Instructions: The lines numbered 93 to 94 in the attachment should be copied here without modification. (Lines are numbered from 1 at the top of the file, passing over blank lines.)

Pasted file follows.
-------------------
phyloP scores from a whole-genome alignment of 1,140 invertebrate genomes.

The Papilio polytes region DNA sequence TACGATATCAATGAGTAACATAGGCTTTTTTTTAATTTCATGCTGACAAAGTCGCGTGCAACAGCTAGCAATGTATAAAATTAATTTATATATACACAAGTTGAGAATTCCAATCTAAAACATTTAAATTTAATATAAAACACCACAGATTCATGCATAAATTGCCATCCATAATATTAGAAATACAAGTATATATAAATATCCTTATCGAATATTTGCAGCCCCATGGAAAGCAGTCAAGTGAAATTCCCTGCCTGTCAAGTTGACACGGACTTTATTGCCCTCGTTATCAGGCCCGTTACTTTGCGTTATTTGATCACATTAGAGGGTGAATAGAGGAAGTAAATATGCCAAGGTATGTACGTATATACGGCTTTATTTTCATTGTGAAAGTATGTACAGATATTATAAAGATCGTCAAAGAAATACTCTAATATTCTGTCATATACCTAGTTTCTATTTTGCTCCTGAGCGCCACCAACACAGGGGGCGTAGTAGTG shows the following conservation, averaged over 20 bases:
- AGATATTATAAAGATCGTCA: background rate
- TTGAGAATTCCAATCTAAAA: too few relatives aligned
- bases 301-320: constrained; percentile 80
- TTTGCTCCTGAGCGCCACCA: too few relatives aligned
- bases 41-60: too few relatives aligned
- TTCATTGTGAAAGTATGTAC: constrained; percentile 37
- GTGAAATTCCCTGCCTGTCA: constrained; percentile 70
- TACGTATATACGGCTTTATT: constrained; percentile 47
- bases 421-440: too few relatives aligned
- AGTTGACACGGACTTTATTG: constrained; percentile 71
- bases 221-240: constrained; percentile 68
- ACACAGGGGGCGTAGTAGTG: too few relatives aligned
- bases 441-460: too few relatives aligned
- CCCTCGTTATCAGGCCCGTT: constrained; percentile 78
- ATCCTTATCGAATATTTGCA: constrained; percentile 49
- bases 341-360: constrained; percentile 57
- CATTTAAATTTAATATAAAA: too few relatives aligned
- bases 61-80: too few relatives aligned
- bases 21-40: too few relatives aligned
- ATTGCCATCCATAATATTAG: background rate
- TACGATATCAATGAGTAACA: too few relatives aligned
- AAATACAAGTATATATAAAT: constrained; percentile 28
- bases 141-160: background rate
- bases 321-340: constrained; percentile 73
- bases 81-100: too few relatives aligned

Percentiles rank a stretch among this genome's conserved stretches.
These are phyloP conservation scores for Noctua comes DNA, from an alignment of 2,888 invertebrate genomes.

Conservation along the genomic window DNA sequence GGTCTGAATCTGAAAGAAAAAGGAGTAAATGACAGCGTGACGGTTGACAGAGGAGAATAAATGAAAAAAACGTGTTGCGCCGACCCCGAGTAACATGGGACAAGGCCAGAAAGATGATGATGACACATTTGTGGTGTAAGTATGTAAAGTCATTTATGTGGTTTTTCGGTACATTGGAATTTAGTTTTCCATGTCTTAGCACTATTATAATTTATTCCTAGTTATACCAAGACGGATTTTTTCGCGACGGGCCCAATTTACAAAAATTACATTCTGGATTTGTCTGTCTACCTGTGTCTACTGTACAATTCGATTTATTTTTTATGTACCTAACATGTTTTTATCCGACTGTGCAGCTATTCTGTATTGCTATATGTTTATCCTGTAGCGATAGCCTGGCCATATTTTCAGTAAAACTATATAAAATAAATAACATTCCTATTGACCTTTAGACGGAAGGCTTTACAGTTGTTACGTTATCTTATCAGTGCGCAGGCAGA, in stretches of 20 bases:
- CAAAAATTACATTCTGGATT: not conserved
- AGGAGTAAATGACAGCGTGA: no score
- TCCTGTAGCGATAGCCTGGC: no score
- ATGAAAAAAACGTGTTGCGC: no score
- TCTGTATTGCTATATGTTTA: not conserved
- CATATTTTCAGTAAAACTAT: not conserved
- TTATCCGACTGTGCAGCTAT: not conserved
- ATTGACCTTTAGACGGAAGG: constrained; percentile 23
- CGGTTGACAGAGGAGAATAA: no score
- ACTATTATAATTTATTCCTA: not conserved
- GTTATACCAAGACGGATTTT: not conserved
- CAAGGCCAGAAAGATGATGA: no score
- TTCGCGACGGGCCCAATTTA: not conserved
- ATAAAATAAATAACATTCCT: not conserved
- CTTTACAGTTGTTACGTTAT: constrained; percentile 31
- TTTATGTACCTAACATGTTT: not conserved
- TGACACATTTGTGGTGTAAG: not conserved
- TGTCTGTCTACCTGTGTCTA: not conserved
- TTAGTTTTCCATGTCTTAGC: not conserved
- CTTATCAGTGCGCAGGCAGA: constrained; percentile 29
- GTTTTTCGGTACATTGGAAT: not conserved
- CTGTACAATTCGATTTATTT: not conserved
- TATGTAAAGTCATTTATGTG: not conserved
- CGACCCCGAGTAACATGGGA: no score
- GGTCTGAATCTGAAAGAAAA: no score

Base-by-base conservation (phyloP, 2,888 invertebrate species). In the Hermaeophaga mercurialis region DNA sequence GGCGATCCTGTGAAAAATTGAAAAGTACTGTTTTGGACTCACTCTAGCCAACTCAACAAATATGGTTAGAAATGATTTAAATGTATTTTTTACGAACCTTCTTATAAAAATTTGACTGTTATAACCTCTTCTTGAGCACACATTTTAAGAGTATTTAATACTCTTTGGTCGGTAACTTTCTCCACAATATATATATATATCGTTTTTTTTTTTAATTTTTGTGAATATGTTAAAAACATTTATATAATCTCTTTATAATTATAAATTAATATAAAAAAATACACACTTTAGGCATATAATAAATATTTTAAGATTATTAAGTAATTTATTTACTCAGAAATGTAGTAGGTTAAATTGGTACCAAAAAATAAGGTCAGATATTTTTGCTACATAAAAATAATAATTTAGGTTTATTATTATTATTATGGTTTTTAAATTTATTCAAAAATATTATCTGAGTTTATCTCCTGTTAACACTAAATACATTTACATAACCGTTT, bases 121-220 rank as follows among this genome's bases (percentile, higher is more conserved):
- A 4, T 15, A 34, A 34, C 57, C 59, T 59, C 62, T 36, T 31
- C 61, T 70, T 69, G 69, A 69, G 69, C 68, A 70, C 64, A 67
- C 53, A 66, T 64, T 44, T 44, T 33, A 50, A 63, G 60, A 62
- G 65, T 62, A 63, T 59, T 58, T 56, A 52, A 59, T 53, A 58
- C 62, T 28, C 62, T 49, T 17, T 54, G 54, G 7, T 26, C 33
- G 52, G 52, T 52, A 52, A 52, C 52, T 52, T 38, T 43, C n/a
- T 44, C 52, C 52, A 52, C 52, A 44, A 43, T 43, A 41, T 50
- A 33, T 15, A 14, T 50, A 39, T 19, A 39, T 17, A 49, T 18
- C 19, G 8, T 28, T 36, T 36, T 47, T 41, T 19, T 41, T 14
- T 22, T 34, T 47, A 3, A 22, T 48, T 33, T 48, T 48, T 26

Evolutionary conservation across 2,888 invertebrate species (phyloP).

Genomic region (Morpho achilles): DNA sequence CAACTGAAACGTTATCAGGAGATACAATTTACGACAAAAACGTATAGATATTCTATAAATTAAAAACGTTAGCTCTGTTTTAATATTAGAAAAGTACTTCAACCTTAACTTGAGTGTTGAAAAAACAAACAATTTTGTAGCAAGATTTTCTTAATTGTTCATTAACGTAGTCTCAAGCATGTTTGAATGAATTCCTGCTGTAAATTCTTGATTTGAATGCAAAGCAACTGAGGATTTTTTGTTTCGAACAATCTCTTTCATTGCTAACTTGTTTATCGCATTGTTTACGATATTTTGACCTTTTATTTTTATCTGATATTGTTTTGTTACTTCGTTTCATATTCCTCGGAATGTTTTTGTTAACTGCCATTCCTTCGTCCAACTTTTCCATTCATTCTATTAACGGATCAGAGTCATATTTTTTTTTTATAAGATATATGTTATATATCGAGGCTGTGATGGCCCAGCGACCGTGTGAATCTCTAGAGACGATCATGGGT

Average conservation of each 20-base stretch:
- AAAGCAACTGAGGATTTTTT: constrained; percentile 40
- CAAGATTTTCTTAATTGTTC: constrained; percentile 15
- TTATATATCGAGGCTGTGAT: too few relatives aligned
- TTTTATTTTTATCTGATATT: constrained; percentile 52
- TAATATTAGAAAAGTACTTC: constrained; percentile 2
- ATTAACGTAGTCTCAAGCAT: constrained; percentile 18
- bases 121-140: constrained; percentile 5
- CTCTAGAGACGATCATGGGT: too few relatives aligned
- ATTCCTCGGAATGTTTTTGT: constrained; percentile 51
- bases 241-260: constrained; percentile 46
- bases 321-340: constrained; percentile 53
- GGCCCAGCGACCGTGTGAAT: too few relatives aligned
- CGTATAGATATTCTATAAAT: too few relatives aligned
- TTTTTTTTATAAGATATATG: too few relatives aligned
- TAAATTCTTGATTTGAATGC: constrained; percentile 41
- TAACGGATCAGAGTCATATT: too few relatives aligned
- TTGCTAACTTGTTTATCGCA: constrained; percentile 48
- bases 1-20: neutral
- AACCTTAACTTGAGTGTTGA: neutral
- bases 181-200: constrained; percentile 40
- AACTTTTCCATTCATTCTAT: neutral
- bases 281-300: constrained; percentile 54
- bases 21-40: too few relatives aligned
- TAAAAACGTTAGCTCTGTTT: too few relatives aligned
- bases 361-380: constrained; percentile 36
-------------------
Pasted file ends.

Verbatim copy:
- TAAAAACGTTAGCTCTGTTT: too few relatives aligned
- bases 361-380: constrained; percentile 36